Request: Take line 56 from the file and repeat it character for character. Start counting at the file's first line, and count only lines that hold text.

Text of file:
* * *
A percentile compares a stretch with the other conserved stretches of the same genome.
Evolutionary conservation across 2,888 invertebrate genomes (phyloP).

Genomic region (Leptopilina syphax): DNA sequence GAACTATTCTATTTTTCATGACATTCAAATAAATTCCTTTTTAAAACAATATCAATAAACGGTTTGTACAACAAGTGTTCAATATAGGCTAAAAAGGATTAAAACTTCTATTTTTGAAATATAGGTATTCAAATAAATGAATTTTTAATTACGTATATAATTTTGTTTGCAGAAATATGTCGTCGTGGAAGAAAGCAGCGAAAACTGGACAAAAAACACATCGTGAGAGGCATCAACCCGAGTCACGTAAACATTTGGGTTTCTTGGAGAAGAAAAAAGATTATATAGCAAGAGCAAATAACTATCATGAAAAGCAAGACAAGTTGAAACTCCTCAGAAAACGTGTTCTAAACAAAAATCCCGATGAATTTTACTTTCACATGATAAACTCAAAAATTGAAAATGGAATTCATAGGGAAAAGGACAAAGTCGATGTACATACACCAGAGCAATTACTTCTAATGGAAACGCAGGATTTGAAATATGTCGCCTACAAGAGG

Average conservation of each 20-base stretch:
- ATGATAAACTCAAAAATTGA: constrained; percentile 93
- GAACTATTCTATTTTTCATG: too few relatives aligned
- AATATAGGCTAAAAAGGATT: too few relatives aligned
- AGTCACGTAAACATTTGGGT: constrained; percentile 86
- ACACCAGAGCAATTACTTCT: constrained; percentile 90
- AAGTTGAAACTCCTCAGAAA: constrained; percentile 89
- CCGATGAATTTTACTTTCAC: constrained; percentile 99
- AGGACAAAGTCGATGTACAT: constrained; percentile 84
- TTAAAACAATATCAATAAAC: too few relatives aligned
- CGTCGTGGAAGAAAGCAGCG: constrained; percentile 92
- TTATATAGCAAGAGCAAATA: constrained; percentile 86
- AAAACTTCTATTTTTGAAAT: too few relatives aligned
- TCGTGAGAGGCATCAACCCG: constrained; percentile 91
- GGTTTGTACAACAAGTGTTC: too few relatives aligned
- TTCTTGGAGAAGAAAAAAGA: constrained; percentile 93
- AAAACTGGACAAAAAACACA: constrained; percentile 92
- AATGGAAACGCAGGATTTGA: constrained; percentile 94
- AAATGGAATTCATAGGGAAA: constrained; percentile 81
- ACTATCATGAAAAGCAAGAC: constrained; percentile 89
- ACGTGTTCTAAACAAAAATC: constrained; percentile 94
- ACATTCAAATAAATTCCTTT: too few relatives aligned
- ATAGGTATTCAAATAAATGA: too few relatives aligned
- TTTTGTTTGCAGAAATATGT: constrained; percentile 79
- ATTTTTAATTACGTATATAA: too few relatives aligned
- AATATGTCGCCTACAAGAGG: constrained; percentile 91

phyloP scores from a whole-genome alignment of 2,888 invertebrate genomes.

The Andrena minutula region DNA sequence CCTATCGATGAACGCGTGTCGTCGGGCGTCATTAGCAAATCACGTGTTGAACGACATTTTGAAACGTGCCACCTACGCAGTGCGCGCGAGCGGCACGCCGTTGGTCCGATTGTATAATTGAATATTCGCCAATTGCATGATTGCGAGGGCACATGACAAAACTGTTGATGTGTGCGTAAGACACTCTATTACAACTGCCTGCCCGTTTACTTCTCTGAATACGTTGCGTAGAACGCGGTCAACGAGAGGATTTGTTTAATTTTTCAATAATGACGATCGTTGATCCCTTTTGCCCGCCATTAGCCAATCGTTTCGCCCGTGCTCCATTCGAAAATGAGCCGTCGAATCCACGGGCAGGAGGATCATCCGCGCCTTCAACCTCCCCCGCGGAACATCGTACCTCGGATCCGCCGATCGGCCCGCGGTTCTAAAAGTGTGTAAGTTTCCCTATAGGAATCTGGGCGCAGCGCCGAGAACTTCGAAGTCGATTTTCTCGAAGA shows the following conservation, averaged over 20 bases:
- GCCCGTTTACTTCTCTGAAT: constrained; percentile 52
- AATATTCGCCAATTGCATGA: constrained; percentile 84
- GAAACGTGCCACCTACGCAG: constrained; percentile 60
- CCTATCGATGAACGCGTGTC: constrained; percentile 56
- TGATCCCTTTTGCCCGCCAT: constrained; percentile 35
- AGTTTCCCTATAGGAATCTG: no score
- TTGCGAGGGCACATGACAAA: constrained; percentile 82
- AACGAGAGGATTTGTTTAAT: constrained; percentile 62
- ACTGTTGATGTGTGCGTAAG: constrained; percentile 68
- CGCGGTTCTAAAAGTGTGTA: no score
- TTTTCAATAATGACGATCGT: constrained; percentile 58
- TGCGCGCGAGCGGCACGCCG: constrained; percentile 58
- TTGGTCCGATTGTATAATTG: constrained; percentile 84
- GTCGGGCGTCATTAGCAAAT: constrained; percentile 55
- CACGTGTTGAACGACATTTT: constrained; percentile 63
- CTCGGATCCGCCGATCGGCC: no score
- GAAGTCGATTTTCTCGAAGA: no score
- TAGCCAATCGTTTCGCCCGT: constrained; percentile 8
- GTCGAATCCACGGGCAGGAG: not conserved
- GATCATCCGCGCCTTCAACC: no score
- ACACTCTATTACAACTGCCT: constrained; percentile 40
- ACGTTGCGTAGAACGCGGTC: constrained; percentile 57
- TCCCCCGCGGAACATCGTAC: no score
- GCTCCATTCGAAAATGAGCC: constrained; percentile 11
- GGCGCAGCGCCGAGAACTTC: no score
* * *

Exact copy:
- GGCGCAGCGCCGAGAACTTC: no score